Apple app store rule change likely to see Facebook’s Onavo banned

Apple is having a good few days when it comes to privacy.

Fresh from announcing a new update to its iOS operating system which will stop the FBI and others from being able to use the GreyKey device to hack into device passcodes, they have also announced updates to their App Store rules which appears to render the Facebook ‘VPN’ Onavo Protect illegal.

Facebook’s controversial free ‘VPN’

Regular readers may recall that we reported earlier this year that Facebook added a Protect feature to their desktop and mobile platform which linked to a new app called Onavo Protect.

Onavo Protect purported to be a free VPN app, but all was not as it seems. Whereas a traditional VPN redirects traffic via a secure and private external server and keeps all of your data encrypted and private, Onavo does things rather differently.

Experts analysed Onavo and found that, rather than being a VPN, Onavo was essentially a tracking tool for its parent company, Facebook.

It passes a whole host of data from its users directly onto Facebook including such things as what other apps you are using on your device, how much you use them, and what websites you are visiting.

In other words, it harvests user data on other apps outside of both Onavo and Facebook and sends it back to Facebook. This data is extremely useful for Facebook because they can see which apps are becoming popular and which are being used less.

This can inform them about their main rivals, new start-up apps, and also provide intelligence for Facebook’s acquisition of smaller competitors.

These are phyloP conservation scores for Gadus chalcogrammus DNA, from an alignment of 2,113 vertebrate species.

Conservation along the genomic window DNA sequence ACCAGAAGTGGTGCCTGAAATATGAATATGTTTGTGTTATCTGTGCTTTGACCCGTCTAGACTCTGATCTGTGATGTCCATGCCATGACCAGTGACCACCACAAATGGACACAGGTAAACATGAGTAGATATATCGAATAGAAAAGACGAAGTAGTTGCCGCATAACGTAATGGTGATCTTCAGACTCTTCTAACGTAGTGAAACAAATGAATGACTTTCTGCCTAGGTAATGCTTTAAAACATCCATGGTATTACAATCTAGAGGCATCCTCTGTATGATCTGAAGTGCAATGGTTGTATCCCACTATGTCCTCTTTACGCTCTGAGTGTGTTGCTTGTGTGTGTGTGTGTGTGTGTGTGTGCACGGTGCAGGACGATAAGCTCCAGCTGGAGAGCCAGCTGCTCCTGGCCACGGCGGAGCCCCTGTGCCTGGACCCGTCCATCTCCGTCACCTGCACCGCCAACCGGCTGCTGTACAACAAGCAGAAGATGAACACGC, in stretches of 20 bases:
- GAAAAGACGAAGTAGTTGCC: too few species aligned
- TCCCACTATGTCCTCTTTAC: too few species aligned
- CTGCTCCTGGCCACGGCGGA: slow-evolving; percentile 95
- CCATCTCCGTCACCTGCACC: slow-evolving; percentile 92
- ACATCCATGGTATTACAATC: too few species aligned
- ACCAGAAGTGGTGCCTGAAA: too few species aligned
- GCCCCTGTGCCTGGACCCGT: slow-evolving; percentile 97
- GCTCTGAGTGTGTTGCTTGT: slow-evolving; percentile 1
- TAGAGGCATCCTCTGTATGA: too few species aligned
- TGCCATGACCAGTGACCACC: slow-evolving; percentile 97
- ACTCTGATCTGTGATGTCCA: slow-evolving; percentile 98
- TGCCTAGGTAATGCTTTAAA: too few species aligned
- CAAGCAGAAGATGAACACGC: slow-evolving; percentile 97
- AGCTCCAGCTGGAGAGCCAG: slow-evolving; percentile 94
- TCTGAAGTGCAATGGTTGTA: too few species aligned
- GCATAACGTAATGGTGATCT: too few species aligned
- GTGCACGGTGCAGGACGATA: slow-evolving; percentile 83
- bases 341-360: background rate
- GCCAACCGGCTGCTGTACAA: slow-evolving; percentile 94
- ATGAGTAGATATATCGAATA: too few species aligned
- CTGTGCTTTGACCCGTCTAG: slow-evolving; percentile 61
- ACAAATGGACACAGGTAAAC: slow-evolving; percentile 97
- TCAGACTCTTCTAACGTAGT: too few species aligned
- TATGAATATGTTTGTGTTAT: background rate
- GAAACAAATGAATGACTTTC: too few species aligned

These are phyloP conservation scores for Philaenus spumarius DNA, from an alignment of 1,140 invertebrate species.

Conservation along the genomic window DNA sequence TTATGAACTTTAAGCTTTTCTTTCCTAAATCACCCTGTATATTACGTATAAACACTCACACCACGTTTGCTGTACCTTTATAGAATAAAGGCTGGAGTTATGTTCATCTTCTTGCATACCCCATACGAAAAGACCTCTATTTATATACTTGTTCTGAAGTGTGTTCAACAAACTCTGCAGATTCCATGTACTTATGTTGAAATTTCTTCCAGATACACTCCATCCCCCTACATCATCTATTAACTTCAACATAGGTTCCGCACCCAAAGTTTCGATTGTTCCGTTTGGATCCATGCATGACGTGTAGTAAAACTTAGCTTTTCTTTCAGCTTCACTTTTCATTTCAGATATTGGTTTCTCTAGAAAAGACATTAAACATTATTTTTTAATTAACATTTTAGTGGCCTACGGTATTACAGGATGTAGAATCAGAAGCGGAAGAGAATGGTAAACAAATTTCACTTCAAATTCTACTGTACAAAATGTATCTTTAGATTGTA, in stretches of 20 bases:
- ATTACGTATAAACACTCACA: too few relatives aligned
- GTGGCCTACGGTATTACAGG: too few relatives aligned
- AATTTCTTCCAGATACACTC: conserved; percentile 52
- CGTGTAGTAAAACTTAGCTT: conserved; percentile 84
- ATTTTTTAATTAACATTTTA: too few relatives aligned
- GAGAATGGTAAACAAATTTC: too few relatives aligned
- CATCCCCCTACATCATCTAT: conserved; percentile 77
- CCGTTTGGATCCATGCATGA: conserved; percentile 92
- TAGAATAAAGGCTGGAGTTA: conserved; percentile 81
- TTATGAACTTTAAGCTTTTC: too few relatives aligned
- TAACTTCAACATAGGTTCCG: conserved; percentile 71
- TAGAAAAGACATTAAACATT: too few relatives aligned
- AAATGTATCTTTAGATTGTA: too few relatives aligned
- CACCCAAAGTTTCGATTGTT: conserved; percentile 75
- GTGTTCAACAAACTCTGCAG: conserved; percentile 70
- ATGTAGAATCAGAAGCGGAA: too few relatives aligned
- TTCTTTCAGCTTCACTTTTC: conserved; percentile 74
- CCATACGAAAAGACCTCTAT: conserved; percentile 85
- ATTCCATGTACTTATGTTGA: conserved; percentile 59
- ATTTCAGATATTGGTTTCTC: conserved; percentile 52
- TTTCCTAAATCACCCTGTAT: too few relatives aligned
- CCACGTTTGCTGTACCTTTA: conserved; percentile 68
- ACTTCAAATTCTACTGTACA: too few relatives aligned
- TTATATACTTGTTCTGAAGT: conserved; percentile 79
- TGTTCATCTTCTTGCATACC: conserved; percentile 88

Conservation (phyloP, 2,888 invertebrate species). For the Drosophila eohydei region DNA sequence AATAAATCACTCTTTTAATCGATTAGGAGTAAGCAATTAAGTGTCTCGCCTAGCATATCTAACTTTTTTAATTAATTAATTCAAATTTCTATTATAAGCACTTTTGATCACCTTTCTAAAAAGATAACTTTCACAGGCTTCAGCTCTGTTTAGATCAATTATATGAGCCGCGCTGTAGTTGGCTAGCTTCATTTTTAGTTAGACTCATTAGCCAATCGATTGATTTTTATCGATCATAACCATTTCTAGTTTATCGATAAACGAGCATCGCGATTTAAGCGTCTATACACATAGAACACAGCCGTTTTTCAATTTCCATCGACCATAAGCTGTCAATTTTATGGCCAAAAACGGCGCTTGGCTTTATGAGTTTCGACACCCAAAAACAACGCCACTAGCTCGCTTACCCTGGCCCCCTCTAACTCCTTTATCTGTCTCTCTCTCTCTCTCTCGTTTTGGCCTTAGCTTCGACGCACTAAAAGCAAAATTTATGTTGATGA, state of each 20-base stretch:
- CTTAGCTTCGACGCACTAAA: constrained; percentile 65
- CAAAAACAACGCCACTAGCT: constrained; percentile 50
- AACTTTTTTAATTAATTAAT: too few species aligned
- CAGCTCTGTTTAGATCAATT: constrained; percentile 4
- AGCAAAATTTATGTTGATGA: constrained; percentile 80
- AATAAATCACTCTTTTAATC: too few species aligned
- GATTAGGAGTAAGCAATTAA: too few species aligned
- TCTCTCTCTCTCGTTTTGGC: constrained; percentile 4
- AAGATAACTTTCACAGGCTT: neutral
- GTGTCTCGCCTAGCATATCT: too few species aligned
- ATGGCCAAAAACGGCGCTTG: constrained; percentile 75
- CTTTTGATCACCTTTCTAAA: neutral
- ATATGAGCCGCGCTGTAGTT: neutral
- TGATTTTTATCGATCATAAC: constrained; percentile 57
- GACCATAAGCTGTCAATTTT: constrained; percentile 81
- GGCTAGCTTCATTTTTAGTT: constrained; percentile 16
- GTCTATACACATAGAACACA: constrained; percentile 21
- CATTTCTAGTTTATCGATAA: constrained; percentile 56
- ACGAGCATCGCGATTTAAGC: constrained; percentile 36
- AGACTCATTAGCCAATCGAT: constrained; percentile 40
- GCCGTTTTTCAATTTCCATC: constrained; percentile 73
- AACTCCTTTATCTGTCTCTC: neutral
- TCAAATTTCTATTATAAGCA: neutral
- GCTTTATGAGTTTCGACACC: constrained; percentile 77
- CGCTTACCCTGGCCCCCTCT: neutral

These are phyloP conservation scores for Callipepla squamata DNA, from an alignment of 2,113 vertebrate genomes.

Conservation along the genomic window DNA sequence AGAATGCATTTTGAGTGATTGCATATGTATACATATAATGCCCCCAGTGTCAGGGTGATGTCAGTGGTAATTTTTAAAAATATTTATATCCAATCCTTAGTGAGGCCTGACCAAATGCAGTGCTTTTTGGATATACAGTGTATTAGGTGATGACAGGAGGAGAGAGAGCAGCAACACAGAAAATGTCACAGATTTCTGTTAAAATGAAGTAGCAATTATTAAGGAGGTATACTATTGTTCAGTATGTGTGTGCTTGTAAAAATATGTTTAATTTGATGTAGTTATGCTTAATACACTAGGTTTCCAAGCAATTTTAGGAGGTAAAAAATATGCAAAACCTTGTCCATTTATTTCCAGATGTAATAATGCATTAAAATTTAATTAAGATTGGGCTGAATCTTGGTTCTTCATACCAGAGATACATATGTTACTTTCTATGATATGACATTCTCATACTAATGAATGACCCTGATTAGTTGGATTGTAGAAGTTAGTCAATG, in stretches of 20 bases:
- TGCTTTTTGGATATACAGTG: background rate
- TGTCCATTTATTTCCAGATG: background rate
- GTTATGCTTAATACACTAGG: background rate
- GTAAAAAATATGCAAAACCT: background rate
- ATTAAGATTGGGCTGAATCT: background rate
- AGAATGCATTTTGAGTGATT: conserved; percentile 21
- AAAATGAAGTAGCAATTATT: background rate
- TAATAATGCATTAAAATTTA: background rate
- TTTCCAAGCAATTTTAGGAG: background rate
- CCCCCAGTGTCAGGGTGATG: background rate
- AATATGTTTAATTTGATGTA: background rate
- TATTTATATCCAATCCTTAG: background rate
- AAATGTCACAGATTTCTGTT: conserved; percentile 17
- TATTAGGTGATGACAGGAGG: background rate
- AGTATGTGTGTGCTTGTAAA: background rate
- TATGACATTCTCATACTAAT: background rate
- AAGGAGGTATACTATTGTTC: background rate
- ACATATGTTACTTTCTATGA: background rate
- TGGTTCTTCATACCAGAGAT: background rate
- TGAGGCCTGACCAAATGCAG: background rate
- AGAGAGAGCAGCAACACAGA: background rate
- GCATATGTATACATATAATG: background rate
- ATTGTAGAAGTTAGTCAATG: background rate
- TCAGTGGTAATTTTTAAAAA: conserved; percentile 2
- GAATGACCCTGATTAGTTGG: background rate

Onavo data has already been put to good use. It is reported to have been key to the acquisition of WhatsApp in 2014 and has also been used to monitor SnapChat use ahead of the launch of similar features on Instagram.

But while Onavo is very useful for Facebook, it is seen by many as a gross invasion of user privacy. Facebook has brushed these concerns aside, claiming that data is just used to improve user experiences for Onavo and Facebook customers.

Apple stands up for user privacy once more

But many are far from satisfied with this and it seems that Apple has decided that their customers shouldn’t be exposed to such a privacy invasion.

As a result, the new rules for inclusion in the Apple app store explicitly forbids the collection of “information about which other apps are installed on a user’s device for the purpose of analytics or advertising/marketing”.

This is not the first time that Apple has made changes to the App store rules to try and restrict the ability of apps to monitor what users are doing elsewhere on their devices without user authorisation.

But this latest change appears to be a decisive one. And it appears almost certain to see Onavo Protect thrown out of the Apple app store as soon as the new rules come into effect.

This is absolutely as it should be. The way Onavo Protect is promoted on Facebook and in the Apple app store suggests to users that it is a free VPN. In fact, it is almost the exact opposite. It is a tracking tool which harvests user information rather than hides it and hands it over to Facebook to use as they see fit.

Facebook’s promotion of Onavo as a VPN is completely irresponsible and misleading to their users. It is encouraging to see Apple acting to stop this deception and it is to be hoped that other app stores will follow their lead.

Staying safe and private online without Onavo

If Facebook users really want to keep their data secure and private online, they should look to a reputable and proven VPN provider such as ExpressVPN or NordVPN. For just a few dollars a month, these VPNs offer state of the art encryption and guaranteed user privacy.

And if privacy is really a priority, the best advice is to remove all Facebook-owned apps from your device entirely. And if you want to stop Facebook knowing just about everything you do online, you can also think about removing your Facebook accounts completely.

One thing is for sure, you should not be downloading and using Onavo Protect on your devices. And if you own an iPhone or another Apple device, it won’t be long before you are not able to either.

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